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In May 2015, a group of 12 New York based designers and artists led by Rebecca Welz arrived in the city of Antigua, Guatemala, to collaborate with artisans in diverse crafts and create a line of products. This project became The Antigua Project, and it follows a model previously conceived by Rebecca in Malinalco, Mexico in 2013 (The Malinalco Project) and in Guyana in 2009 (The Guyana Project).
“The environmentalist Paul Hawken writes in his book Blessed Unrest that there are many movements afoot on a small scale that are brewing all over the world which point to global change. He breaks the movements down into three major areas: environmental sustainability, social justice and preservation of indigenous people. As we become more and more mechanized and production and services are increasingly outsourced, these collaborative projects are a tribute to the makers who work with their hands and the traditions of culture that have been passed down for generations.” (Rebecca Welz, theantiguaproject.wordpress.com)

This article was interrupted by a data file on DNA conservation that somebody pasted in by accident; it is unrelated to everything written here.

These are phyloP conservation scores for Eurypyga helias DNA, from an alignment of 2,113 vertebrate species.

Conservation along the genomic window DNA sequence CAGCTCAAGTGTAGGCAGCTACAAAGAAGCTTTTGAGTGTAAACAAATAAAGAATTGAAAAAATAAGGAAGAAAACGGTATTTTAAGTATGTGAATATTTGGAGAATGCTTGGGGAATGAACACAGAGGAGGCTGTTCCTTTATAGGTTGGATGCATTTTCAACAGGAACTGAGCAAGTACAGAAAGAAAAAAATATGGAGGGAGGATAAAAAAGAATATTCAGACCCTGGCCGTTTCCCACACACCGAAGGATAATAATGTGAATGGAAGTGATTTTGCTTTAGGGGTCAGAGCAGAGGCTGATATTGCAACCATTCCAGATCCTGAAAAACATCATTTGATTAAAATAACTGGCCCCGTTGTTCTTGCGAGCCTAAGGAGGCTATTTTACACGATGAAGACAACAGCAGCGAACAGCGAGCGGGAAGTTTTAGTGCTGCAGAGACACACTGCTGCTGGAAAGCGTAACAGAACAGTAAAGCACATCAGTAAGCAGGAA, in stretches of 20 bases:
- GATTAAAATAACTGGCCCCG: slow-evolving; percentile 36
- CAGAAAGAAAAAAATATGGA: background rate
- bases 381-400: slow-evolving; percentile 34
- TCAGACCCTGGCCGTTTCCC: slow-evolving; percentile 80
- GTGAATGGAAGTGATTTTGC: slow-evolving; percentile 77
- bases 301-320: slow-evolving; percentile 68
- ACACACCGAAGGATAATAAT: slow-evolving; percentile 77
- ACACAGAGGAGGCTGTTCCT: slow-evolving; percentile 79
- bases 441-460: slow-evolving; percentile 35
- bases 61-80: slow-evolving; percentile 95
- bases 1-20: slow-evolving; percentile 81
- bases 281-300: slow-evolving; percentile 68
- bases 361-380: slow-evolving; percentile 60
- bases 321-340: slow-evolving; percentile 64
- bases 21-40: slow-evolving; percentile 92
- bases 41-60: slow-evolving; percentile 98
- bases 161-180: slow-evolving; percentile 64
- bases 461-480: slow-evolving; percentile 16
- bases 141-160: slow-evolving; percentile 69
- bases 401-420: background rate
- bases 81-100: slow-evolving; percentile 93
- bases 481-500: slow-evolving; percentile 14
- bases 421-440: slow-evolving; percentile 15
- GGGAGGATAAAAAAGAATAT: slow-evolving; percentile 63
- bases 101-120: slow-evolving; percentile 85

Guatemala is particularly known for its handcrafted textiles, continuously made with centuries old techniques. For instance, the típico (everyday wear) is composed of a huipil (a shirt woven with a backstrap loom), a
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